Living Things

Team Biology at
Created by: Team Biology at, Last Updated: July 8, 2024

Living Things

Living things, also known as organisms, encompass a vast diversity of life forms, including flora (plants) and fauna (animals). These organisms exhibit essential characteristics such as growth, reproduction, response to stimuli, and metabolism. Fauna, which refers to the animal life in a specific region, plays a crucial role in maintaining ecological balance. Understanding the various forms of life helps us appreciate the complexity and interdependence of all living organisms within ecosystems.

What Are Living Things? 

Living things, or organisms, are entities that exhibit life processes such as growth, reproduction, response to stimuli, and metabolism. They include flora (plants) and fauna (animals), all contributing to the complex web of life within ecosystems.

Living Things Examples

  1. Humans
  2. Oak trees
  3. Lions
  4. Dolphins
  5. Bacteria
  6. Fungi
  7. Blue whales
  8. Rose bushes
  9. Elephants
  10. Maple trees
  11. Eagles
  12. Frogs
  13. Horses
  14. Penguins
  15. Algae
  16. Coral reefs
  17. Bees
  18. Orchids
  19. Wolves
  20. Crocodiles
  21. Grasshoppers
  22. Sharks
  23. Pine trees
  24. Rabbits
  25. Butterflies
  26. Kangaroos
  27. Tulips
  28. Octopuses
  29. Snakes
  30. Cows
  31. Mushrooms
  32. Ants

Functions of Living Things

  1. Growth: Living things, according to cell theory, increase in size and complexity through cell division and enlargement.
  2. Reproduction: Organisms produce offspring to ensure the survival of their species.
  3. Response to Stimuli: Living things react to environmental changes to maintain homeostasis.
  4. Metabolism: Organisms convert energy from food into usable forms to power life processes.
  5. Homeostasis: Maintaining internal stability despite external changes is crucial for survival.
  6. Adaptation: Organisms evolve traits that enhance their survival and reproduction in specific environments.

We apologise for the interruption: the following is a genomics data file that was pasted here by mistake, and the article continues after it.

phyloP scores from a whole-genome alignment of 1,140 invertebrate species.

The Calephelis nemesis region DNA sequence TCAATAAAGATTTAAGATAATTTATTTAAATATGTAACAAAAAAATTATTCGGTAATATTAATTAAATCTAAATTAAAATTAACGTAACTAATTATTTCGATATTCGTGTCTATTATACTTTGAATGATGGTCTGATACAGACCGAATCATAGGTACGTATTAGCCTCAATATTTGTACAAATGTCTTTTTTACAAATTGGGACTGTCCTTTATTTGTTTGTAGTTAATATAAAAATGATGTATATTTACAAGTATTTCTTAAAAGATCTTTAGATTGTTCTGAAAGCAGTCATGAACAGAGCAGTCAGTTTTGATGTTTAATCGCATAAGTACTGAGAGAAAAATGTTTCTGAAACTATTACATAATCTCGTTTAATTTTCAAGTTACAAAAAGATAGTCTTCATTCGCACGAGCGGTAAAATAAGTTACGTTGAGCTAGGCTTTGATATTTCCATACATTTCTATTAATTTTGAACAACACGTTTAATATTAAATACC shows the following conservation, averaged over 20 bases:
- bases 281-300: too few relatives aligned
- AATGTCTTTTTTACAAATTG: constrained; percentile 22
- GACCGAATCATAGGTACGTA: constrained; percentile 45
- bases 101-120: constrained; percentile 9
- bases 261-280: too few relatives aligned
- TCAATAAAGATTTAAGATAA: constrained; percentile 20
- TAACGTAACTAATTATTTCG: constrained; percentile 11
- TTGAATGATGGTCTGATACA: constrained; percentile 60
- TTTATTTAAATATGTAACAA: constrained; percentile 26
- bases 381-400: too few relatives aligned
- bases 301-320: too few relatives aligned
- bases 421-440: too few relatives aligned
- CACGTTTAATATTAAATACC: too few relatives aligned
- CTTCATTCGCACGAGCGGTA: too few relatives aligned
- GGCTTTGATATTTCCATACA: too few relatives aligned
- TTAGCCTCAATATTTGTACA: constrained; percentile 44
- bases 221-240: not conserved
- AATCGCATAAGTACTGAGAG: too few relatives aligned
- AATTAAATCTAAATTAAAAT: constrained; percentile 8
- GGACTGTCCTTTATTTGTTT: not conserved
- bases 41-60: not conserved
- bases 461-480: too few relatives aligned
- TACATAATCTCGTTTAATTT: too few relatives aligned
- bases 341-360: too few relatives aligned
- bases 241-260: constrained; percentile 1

7. Movement: Many living things can move to find food, escape predators, or reproduce.
  8. Respiration: Organisms exchange gases with their environment to release energy from food.

Classification of Living Things

1. Domain: The highest rank, includes Archaea, Bacteria, and Eukarya.
2. Kingdom: Subdivides domains; includes Animalia, Plantae, Fungi, Protista, Archaea, and Bacteria.
3. Phylum: Groups organisms based on general body plan and organization.
4. Class: Divides phyla; e.g., Mammalia in the Chordata phylum.
5. Order: Groups classes; e.g., Primates in the Mammalia class.
6. Family: Divides orders; e.g., Hominidae in the Primates order.
7. Genus: Groups species with common characteristics; e.g., Homo.
8. Species: The most specific rank, identifies individual organisms; e.g., Homo sapiens.

Characteristics Of Living Things  

  1. Reproduction: Living things produce offspring, ensuring the continuation of their species.
  2. Growth and Development: All living organisms grow and develop over time, undergoing various life stages.
  3. Response to Stimuli: Organisms react to environmental changes to survive and thrive.
  4. Metabolism: Living beings, through mutualistic relationships, convert energy from food into usable forms to sustain life processes.
  5. Homeostasis: Maintaining internal balance despite external fluctuations is crucial for survival.
  6. Cellular Organization: All living things are composed of one or more cells, the basic units of life.
  7. Adaptation and Evolution: Over time, organisms develop traits that enhance survival and reproduction.